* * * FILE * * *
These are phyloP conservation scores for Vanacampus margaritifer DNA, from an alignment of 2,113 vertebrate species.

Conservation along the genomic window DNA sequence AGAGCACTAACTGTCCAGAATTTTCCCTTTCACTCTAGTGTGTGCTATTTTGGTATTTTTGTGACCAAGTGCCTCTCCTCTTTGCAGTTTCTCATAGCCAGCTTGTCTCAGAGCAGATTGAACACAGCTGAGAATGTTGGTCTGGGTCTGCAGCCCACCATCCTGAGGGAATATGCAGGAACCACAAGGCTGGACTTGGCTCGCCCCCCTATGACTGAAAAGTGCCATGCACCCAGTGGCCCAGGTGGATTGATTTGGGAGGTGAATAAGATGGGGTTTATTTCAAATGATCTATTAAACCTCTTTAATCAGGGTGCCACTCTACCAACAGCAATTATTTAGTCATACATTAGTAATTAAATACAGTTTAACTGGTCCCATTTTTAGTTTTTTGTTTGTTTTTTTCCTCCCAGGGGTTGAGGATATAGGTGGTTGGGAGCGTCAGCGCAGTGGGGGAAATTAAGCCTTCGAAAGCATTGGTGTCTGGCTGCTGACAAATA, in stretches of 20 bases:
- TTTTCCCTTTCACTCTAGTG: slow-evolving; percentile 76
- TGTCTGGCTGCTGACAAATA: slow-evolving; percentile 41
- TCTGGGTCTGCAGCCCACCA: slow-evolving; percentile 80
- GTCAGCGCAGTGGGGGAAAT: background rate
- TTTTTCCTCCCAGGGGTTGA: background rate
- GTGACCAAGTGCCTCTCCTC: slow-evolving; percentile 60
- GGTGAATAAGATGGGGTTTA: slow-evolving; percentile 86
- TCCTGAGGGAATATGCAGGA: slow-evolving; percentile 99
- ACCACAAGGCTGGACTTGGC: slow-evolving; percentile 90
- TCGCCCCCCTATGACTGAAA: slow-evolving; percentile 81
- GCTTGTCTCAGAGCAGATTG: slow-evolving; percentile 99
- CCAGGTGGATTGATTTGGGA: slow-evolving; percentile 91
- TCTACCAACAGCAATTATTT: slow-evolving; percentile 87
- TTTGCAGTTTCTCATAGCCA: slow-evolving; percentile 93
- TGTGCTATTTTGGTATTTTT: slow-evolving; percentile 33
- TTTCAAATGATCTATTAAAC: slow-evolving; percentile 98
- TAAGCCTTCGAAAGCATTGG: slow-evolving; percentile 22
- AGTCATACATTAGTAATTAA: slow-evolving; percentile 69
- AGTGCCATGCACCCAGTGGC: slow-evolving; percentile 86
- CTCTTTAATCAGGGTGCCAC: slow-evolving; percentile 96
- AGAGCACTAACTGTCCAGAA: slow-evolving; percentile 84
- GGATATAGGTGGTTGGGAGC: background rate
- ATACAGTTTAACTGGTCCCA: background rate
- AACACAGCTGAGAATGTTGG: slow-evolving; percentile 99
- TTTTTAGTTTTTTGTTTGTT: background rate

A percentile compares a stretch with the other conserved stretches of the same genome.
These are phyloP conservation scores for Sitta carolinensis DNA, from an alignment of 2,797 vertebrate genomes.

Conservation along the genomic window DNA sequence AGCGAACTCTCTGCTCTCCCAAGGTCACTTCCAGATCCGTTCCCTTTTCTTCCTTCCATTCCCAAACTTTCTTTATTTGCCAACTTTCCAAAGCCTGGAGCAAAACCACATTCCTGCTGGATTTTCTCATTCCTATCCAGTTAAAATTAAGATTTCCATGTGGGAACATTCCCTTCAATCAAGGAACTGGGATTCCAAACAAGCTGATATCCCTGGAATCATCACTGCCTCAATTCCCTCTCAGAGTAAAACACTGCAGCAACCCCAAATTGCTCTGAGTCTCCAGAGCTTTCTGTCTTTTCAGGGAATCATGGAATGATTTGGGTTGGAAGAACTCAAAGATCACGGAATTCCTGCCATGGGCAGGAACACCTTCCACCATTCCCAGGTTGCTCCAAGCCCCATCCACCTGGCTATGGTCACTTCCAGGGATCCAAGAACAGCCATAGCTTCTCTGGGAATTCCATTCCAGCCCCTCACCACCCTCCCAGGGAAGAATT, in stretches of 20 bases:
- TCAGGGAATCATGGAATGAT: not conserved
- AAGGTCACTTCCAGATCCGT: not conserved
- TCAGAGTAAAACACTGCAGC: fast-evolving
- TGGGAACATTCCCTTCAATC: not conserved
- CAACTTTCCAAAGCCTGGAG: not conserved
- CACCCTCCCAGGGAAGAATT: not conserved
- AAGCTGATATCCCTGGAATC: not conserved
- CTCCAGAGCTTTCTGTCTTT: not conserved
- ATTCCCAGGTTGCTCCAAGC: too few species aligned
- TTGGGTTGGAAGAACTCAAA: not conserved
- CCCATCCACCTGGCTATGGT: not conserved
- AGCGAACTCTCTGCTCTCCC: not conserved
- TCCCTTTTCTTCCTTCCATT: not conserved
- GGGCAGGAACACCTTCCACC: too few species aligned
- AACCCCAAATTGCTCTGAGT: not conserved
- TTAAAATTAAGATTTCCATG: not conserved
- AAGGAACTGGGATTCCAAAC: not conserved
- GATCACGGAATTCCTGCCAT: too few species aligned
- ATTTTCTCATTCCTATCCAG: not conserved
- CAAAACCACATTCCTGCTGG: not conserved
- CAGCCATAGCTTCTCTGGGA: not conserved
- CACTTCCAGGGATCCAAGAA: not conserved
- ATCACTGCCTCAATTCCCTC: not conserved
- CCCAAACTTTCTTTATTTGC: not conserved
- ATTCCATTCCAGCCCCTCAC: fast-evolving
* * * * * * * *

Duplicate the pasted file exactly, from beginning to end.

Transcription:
These are phyloP conservation scores for Vanacampus margaritifer DNA, from an alignment of 2,113 vertebrate species.

Conservation along the genomic window DNA sequence AGAGCACTAACTGTCCAGAATTTTCCCTTTCACTCTAGTGTGTGCTATTTTGGTATTTTTGTGACCAAGTGCCTCTCCTCTTTGCAGTTTCTCATAGCCAGCTTGTCTCAGAGCAGATTGAACACAGCTGAGAATGTTGGTCTGGGTCTGCAGCCCACCATCCTGAGGGAATATGCAGGAACCACAAGGCTGGACTTGGCTCGCCCCCCTATGACTGAAAAGTGCCATGCACCCAGTGGCCCAGGTGGATTGATTTGGGAGGTGAATAAGATGGGGTTTATTTCAAATGATCTATTAAACCTCTTTAATCAGGGTGCCACTCTACCAACAGCAATTATTTAGTCATACATTAGTAATTAAATACAGTTTAACTGGTCCCATTTTTAGTTTTTTGTTTGTTTTTTTCCTCCCAGGGGTTGAGGATATAGGTGGTTGGGAGCGTCAGCGCAGTGGGGGAAATTAAGCCTTCGAAAGCATTGGTGTCTGGCTGCTGACAAATA, in stretches of 20 bases:
- TTTTCCCTTTCACTCTAGTG: slow-evolving; percentile 76
- TGTCTGGCTGCTGACAAATA: slow-evolving; percentile 41
- TCTGGGTCTGCAGCCCACCA: slow-evolving; percentile 80
- GTCAGCGCAGTGGGGGAAAT: background rate
- TTTTTCCTCCCAGGGGTTGA: background rate
- GTGACCAAGTGCCTCTCCTC: slow-evolving; percentile 60
- GGTGAATAAGATGGGGTTTA: slow-evolving; percentile 86
- TCCTGAGGGAATATGCAGGA: slow-evolving; percentile 99
- ACCACAAGGCTGGACTTGGC: slow-evolving; percentile 90
- TCGCCCCCCTATGACTGAAA: slow-evolving; percentile 81
- GCTTGTCTCAGAGCAGATTG: slow-evolving; percentile 99
- CCAGGTGGATTGATTTGGGA: slow-evolving; percentile 91
- TCTACCAACAGCAATTATTT: slow-evolving; percentile 87
- TTTGCAGTTTCTCATAGCCA: slow-evolving; percentile 93
- TGTGCTATTTTGGTATTTTT: slow-evolving; percentile 33
- TTTCAAATGATCTATTAAAC: slow-evolving; percentile 98
- TAAGCCTTCGAAAGCATTGG: slow-evolving; percentile 22
- AGTCATACATTAGTAATTAA: slow-evolving; percentile 69
- AGTGCCATGCACCCAGTGGC: slow-evolving; percentile 86
- CTCTTTAATCAGGGTGCCAC: slow-evolving; percentile 96
- AGAGCACTAACTGTCCAGAA: slow-evolving; percentile 84
- GGATATAGGTGGTTGGGAGC: background rate
- ATACAGTTTAACTGGTCCCA: background rate
- AACACAGCTGAGAATGTTGG: slow-evolving; percentile 99
- TTTTTAGTTTTTTGTTTGTT: background rate

A percentile compares a stretch with the other conserved stretches of the same genome.
These are phyloP conservation scores for Sitta carolinensis DNA, from an alignment of 2,797 vertebrate genomes.

Conservation along the genomic window DNA sequence AGCGAACTCTCTGCTCTCCCAAGGTCACTTCCAGATCCGTTCCCTTTTCTTCCTTCCATTCCCAAACTTTCTTTATTTGCCAACTTTCCAAAGCCTGGAGCAAAACCACATTCCTGCTGGATTTTCTCATTCCTATCCAGTTAAAATTAAGATTTCCATGTGGGAACATTCCCTTCAATCAAGGAACTGGGATTCCAAACAAGCTGATATCCCTGGAATCATCACTGCCTCAATTCCCTCTCAGAGTAAAACACTGCAGCAACCCCAAATTGCTCTGAGTCTCCAGAGCTTTCTGTCTTTTCAGGGAATCATGGAATGATTTGGGTTGGAAGAACTCAAAGATCACGGAATTCCTGCCATGGGCAGGAACACCTTCCACCATTCCCAGGTTGCTCCAAGCCCCATCCACCTGGCTATGGTCACTTCCAGGGATCCAAGAACAGCCATAGCTTCTCTGGGAATTCCATTCCAGCCCCTCACCACCCTCCCAGGGAAGAATT, in stretches of 20 bases:
- TCAGGGAATCATGGAATGAT: not conserved
- AAGGTCACTTCCAGATCCGT: not conserved
- TCAGAGTAAAACACTGCAGC: fast-evolving
- TGGGAACATTCCCTTCAATC: not conserved
- CAACTTTCCAAAGCCTGGAG: not conserved
- CACCCTCCCAGGGAAGAATT: not conserved
- AAGCTGATATCCCTGGAATC: not conserved
- CTCCAGAGCTTTCTGTCTTT: not conserved
- ATTCCCAGGTTGCTCCAAGC: too few species aligned
- TTGGGTTGGAAGAACTCAAA: not conserved
- CCCATCCACCTGGCTATGGT: not conserved
- AGCGAACTCTCTGCTCTCCC: not conserved
- TCCCTTTTCTTCCTTCCATT: not conserved
- GGGCAGGAACACCTTCCACC: too few species aligned
- AACCCCAAATTGCTCTGAGT: not conserved
- TTAAAATTAAGATTTCCATG: not conserved
- AAGGAACTGGGATTCCAAAC: not conserved
- GATCACGGAATTCCTGCCAT: too few species aligned
- ATTTTCTCATTCCTATCCAG: not conserved
- CAAAACCACATTCCTGCTGG: not conserved
- CAGCCATAGCTTCTCTGGGA: not conserved
- CACTTCCAGGGATCCAAGAA: not conserved
- ATCACTGCCTCAATTCCCTC: not conserved
- CCCAAACTTTCTTTATTTGC: not conserved
- ATTCCATTCCAGCCCCTCAC: fast-evolving